“Kyle Minor wants you to know that Praying Drunk is not actually, or only, a collection. In the epigraph, he warns: “These stories are meant to be read in order. This is a book, not just a collection. DON’T SKIP AROUND.’ Minor is right to insist. The stories may span decades as they move from Kentucky to Haiti and points between, but they work in concert to slowly reveal the landscape of an emotionally desolate quasi-America sinking under the weight of its own faith. . . . Minor writes beautifully about these ruined lives.”
New York Times Book Review
“An award-winning short fiction author offers twelve stories so ripe with realism as to suggest a roman à clef. . . . This brilliant collection unfolds around a fractured narrative of faith and friends and family, loved and lost.”
Kirkus Reviews , Starred Review
“The collection’s masterpiece, the novella “In a Distant Country,” works in epistolary style through a wide array of correspondents. All are connected somehow to a troubled Baptist mission in Haiti, and their community portrait, thanks to Minor’s ventriloquism, achieves tragic stature. . . . [a] grim yet terrific collection.”
“Minor’s book is one of the most thought-provoking, intelligently designed story collections I’ve seen in some time, and the discussions he startsabout life, about art, about the boundaries and limitations of genreare ones scholars and writers alike will be discussing for quite some time, and with good reason. Equally impressively, the narratives are engaging and the sentences strikingly arranged.”
Barnes & Noble Reviews
“As a jealous and deeply insecure writer, I wish I didn’t have to report that these stories are enviably brilliant. But sadly, this is the fact of the matter. Kyle Minor has elevated the short story collection for me.”
LA Review of Books
"Kyle Minor’s new collection, Praying Drunk , has already made its claim for being one of the year’s best books. The stories contained within it recount wrenching stories of families in turmoil, faith challenged, and nations in upheaval. Structurally inventive and equally adept at realism and the surreal, Minor’s new book is a stunning work of literature."
Vol. 1 Brooklyn
" Praying Drunk gets the whole thing down: the cosmic muck and the local glory, the big questions and the tiny lives, the bullies and the saviors, the screaming at the sky and the lights by the side of the road late at night on a long drive. I finished this book with my heart pounding and grateful, my coffee cold and my smile wide and crying like a baby."
"Watch Praying Drunk 's lovely, lonely people wrestle with Minor's dark God and remember when you too tried to reason with Him and unravel His mysterious commands. These passionate tales, full of longing and daring and honesty, will disturb and inspire you."
Deb Olin Unferth
"When the characters residing in Kyle Minor’s engrossing and lively Praying Drunk find a toehold on the good life, I hope that it’s autobiographical. When the characters find themselves enveloped in desperate situations, irreversible circumstances, and despair, I pray that it’s solely out of the writer’s imagination. These fine storiesup there with the best works of Padgett Powell, Donald Barthelme, and Robert Coovernever straddle a milquetoast fence: they’re extreme in humor, extreme in sorrowfulness, and 100% individually-wrapped masterpieces. I am haunted and mesmerized by this collection."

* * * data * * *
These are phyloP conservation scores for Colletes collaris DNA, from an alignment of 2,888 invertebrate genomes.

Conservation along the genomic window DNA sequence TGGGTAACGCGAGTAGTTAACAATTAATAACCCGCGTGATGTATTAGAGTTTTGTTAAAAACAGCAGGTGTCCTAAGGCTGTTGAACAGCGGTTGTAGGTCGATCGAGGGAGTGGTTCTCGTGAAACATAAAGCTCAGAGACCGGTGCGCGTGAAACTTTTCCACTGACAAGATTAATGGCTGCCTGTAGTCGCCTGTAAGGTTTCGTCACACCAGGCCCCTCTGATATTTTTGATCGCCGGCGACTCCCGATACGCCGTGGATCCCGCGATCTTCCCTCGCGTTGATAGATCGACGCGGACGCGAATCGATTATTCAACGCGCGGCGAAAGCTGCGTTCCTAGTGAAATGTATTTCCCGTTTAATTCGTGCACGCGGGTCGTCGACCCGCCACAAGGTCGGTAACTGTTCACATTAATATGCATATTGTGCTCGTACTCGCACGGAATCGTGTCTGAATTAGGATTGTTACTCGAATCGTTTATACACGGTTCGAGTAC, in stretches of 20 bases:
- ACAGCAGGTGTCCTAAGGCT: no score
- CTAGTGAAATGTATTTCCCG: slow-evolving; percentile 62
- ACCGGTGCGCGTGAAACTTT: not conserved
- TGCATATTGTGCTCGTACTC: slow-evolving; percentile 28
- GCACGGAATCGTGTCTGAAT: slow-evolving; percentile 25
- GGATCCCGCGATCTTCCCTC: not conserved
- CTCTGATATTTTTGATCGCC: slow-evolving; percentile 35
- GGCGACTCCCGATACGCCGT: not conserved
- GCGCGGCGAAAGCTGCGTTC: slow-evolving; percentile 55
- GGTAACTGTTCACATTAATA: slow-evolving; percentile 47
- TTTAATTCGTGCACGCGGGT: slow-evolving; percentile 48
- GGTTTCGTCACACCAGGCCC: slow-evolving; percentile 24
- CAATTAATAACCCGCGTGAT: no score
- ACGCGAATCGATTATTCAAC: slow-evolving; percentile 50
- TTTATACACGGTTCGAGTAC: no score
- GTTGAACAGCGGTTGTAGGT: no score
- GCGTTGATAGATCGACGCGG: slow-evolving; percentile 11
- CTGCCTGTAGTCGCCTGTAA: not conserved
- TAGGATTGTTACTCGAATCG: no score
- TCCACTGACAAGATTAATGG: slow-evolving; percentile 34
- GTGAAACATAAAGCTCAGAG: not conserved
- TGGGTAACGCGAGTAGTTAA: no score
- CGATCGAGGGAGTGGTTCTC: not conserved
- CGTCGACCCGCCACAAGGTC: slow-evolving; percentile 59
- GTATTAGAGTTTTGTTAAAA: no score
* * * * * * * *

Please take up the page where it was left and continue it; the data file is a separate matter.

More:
George Singleton, author of Stray Decorum
An award-winning short fiction author offers 12 stories so ripe with realism as to suggest a roman à clef. "In a Distant Country" is the most affecting, ringing with the haunted truths of Shakespearean tragedy—a missionary in Haiti, his teenage bride, the Duvaliers overthrown, his death, her disappearance—a tale unfolding in six letters from witnesses. It's the 10th tale, but don't read it first. In sequence, the stories present a powerful reflective narrative, offering perspectives on friends, family and faith. Stories cut to the heart—a teen helps his father chop a pink piano into kindling before he "walked toward this woodpile with a loaded shotgun and blew off his head"; then the boy's funeral is rendered through multiple stories. Then come stories of the narrator's brother, a Nashville musician, cheated and misused, who quits, finds a good job and then quits again, "under the shadow of death, that end of all ends, and life is too short...when you could be standing under stage lights making somebody you never met before feel something." Pain and loss range from Ohio to Tennessee to Kentucky to Florida to Haiti, with prose ringing with the hard-edged, mordant clarity of Southern writing. A preacher turns the making of biscuits into a funeral parable, and there's more sardonic play with faith, as when a character sniffs up methadone powder: "There's the line, gone up like the rapture." That surrealistic piece follows a bereaved father who recreates a dead son as a bionic robot to win back his wife. This brilliant collection unfolds around a fractured narrative of faith and friends and family, loved and lost, an arc of stories in which characters find reason to carry on even after contemplating a "God with agency enough to create everything...and apathy enough to let it proceed as an atrocity parade." There's cynicism and despair and nihilism in the collection, certainly, but there's courage too and a measure of blood-tinged beauty.